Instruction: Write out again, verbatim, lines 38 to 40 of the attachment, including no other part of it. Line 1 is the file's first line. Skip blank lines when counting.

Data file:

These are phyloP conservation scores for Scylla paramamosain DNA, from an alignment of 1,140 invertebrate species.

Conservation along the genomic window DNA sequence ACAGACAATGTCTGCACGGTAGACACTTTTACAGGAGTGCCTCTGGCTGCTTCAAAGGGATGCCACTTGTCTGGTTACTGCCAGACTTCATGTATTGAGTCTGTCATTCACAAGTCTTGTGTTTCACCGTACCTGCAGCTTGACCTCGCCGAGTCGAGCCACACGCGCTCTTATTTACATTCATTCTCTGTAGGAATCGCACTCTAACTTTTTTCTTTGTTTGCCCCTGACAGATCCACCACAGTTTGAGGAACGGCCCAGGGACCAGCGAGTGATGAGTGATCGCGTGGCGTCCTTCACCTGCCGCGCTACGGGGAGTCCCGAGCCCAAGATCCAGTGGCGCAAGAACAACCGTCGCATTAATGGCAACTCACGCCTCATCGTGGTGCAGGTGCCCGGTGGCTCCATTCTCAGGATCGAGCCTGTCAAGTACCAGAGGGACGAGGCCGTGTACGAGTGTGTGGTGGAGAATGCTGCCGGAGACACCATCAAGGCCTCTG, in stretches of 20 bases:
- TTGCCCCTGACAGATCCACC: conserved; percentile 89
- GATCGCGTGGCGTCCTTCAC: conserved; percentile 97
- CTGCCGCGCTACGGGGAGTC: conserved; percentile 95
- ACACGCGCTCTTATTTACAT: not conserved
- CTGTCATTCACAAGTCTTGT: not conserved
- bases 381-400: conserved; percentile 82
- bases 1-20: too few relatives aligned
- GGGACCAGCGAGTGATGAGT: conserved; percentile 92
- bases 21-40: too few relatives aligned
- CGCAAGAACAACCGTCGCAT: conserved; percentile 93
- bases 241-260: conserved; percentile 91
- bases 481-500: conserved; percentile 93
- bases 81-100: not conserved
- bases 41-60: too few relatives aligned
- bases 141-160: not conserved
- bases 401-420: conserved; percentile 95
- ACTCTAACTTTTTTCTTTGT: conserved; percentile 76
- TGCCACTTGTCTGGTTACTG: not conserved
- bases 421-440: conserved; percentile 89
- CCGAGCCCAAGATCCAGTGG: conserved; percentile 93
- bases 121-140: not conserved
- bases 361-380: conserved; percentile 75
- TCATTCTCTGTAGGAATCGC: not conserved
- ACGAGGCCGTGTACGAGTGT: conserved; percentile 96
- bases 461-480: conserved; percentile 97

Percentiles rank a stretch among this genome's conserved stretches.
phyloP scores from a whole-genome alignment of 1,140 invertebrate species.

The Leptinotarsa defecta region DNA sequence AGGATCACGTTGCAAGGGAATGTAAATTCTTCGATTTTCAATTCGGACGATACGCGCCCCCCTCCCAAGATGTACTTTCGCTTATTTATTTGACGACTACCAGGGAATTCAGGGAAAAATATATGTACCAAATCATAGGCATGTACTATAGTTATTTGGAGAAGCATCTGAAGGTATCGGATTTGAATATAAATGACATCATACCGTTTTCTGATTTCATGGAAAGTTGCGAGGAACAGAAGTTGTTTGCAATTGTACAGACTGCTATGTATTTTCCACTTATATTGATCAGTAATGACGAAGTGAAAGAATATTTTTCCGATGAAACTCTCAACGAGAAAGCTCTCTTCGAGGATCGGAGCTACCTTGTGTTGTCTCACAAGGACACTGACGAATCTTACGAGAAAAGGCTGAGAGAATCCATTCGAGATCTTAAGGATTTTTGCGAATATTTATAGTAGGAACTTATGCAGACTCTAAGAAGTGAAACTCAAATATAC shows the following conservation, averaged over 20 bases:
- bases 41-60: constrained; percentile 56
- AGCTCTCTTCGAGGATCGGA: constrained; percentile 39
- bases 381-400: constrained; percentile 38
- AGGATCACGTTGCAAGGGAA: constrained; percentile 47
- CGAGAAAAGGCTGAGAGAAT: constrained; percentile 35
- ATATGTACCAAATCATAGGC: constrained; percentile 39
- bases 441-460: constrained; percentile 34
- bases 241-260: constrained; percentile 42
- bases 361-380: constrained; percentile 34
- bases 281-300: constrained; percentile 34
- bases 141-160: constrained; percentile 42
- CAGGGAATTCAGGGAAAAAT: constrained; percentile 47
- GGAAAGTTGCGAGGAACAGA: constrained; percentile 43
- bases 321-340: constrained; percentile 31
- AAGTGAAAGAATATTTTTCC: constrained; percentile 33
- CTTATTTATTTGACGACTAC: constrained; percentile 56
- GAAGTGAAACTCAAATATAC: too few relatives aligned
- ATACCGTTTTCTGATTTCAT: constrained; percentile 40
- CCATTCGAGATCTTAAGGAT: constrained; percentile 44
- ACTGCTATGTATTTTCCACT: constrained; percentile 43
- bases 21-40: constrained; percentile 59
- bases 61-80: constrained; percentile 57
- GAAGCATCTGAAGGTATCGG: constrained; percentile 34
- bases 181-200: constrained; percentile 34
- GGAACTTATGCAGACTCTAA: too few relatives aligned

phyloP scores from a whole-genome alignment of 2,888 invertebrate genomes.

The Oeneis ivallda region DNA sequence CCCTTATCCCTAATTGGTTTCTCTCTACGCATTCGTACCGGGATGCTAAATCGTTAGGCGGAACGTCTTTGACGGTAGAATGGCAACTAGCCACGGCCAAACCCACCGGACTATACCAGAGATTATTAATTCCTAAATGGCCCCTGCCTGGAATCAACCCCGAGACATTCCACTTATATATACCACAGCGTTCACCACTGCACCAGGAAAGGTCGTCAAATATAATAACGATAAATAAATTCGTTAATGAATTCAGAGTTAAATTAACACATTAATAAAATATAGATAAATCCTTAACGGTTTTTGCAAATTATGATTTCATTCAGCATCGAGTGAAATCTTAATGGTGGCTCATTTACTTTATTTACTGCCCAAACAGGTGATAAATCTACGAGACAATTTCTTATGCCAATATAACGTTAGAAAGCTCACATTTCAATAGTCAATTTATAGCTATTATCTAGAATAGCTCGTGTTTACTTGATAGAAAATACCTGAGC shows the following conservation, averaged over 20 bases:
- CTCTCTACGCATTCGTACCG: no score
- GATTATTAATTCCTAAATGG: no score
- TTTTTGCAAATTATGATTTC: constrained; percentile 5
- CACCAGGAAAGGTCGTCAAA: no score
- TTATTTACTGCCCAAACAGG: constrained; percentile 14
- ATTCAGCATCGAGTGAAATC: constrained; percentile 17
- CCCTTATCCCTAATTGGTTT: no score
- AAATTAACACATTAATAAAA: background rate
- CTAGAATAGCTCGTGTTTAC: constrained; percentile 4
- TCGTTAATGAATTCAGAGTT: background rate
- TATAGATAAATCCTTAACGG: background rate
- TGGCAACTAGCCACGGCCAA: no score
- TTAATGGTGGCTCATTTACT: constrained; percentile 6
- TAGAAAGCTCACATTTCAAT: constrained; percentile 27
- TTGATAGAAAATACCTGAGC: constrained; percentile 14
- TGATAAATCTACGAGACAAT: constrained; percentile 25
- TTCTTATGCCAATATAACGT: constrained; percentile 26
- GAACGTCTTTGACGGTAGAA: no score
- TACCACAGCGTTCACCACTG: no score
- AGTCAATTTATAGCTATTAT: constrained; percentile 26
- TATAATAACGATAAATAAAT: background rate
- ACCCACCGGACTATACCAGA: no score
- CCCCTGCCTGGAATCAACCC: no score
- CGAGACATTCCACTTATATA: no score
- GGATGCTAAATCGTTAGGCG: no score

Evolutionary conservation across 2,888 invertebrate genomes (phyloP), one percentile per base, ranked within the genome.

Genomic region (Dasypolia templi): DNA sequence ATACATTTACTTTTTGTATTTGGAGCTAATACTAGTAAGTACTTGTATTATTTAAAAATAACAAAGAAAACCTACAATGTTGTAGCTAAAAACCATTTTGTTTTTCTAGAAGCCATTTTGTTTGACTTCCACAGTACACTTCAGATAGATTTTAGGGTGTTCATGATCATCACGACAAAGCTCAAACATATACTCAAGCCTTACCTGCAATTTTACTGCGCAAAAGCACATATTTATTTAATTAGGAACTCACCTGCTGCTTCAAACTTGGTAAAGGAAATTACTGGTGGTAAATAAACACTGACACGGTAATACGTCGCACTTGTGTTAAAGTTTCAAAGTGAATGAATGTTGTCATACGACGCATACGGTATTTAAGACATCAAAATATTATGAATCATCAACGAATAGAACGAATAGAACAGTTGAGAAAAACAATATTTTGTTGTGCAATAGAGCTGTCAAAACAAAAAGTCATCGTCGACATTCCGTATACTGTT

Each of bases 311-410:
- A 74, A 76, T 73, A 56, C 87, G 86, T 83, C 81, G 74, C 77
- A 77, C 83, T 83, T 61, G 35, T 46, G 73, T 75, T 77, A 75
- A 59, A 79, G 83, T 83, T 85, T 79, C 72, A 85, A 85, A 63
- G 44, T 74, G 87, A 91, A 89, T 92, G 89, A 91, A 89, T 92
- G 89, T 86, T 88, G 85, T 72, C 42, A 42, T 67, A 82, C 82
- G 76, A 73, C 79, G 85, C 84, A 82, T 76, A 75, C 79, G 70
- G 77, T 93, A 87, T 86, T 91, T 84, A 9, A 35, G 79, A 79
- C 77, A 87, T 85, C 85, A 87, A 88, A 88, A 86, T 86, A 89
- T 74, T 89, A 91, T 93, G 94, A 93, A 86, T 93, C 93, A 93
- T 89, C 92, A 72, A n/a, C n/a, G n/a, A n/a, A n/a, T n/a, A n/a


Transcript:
- bases 241-260: constrained; percentile 42
- bases 361-380: constrained; percentile 34
- bases 281-300: constrained; percentile 34